again, most numbers indicate that there is no justifiable prejudice, whether it's age, nationality, intelligence, tastes, whatever! it's all about how people interact, and the setting they are in.

a carefully designed setting guarantees good times, safety and thoughtfulness. so it's more about the host's behavior that anything else. and so far by my studies, hosts have no objective way of telling what will happen! another guess: the you/me count. definitely high expectations on that.

humans expected: 5


no movie nights this week. no new guests and trying to get some work done.




Mike's party has been changed to today. his flight is sooner than expected, so tonight I'll throw a goodbye party for him, dinner, booze and music. everyone's invited!

humans expected: 4


update on the references experiment. references were on during this period. I got 17 requests. curves are remarkably stable. one highlight: first high scores with references on (2 8 scores). other than that, anyone requiring people to read their profile will effectively deny 75% of the people requesting, unless being hot is also a requirement. obviously, since I have no images on my CS system, I have no idea whether someone requesting is hot or not. data on that will be available once my "hit on" survey comes to fruition.

my method has successfully isolated people that play by the rules but don't really care where they stay, i.e., copy pasters don't even try, but if you stay long enough on the system, you will start to play by the book better, even though your motivation stays the same.

I am now considering hiding the references permanently to have a clearer decision threshold.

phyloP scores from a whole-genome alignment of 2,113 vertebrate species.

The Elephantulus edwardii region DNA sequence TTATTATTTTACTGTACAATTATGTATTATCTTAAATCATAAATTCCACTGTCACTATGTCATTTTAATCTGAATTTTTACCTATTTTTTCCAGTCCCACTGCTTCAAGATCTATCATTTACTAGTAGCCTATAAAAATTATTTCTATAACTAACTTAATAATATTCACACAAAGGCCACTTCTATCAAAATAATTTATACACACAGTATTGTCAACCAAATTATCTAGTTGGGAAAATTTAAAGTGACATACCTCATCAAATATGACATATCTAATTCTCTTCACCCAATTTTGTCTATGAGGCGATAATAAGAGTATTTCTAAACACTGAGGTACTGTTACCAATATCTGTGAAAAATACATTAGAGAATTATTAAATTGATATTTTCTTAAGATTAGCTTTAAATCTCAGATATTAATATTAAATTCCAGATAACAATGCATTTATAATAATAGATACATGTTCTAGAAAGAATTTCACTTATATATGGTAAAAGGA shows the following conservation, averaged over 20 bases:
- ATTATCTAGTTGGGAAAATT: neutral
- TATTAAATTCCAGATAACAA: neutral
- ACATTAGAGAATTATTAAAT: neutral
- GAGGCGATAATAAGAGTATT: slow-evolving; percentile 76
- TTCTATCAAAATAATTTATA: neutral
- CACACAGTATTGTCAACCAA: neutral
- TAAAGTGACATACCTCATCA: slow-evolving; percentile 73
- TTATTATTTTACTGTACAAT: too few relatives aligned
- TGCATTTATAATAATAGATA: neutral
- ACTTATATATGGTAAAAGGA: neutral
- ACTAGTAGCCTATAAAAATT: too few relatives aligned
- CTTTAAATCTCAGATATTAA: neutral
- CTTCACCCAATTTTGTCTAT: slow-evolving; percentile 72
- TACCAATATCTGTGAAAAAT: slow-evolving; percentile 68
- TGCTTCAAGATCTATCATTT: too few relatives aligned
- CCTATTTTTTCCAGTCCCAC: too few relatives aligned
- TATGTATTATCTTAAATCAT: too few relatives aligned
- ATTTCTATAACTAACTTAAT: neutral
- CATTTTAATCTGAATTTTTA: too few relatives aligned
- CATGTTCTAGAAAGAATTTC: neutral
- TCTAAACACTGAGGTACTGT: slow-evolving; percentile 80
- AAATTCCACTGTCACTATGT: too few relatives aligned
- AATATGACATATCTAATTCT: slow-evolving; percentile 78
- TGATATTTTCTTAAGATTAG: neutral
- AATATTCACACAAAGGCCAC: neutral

at the moment, all inductions on whether a guest is good or not based on request data is being questioned and data is inconclusive thus far. my scoring system is now being scientifically analyzed and tested. I continue to prefer smart people, and smart people fill out good requests. that seems to be the only thing that prevails. but every now and then, a smart person will send a shit request. so this needs further analysis.
if I do decide to hide my references, it will definitely bring an even bigger bias to the other statistical studies. but with almost 600 stays, data is statistically significant already.

sustainability seems to be correlated with intelligence. intelligence seems to be correlated with score. if 75% of the people score so low, I fear this gives a gloomy perspective on our future as a species.

by tuning the ratio of good/bad requests accepted, I have been able to get a sustainable house. but the simple fact that I am being selective is a tremendous political defeat. anarchy works but not with everyone. and that, in a way, is one of my biggest disappointing revelations.

godspeed starstuff ☆★☆☆★★★☆☆☆☆☆
movie night tonight: Mr. Deity marathon! all three seasons of this covertly atheistic goodness.

also, this saturday (2009.11.07), Mike will be hosting the party "Goodbye and Farewell", which will be (I assume) posted as a CS event. Mike is leaving Portugal after a long stay, chasing the love of his life, so I'd say it's a good reason to celebrate. show up at 19h bringing as much booze as you can, Mike will generously cook for everyone.

humans expected: 4


movie night was pretty good. due to technical difficulties (again) we ended up skipping Michael Moore's film. we screened it the past weekend anyway, but I'm still trying to screen it again, just to test some of my beliefs about the movie.

we played:
Baloney Detection Kit hosted by Michael Shermer, provided by The Richard Dawkins Foundation for Reason and Science and The Story of Stuff with Annie Leonard.
the latter was a request by Cedric and despite having seen it before, it was pure gold to see it again. also, after, we played some Mr. Deity clips. I think I'll be hosting a Mr. Deity marathon soon.

godspeed starstuff ☆★☆☆★★★☆☆☆☆☆


movie night tomorrow will be on capitalism and skepticism. we'll play Michael Moore's new film Capitalism: A Love Story (the actual movie) and Baloney Detection Kit hosted by Michael Shermer, provided by The Richard Dawkins Foundation for Reason and Science.

again, not that many people.

humans expected: 2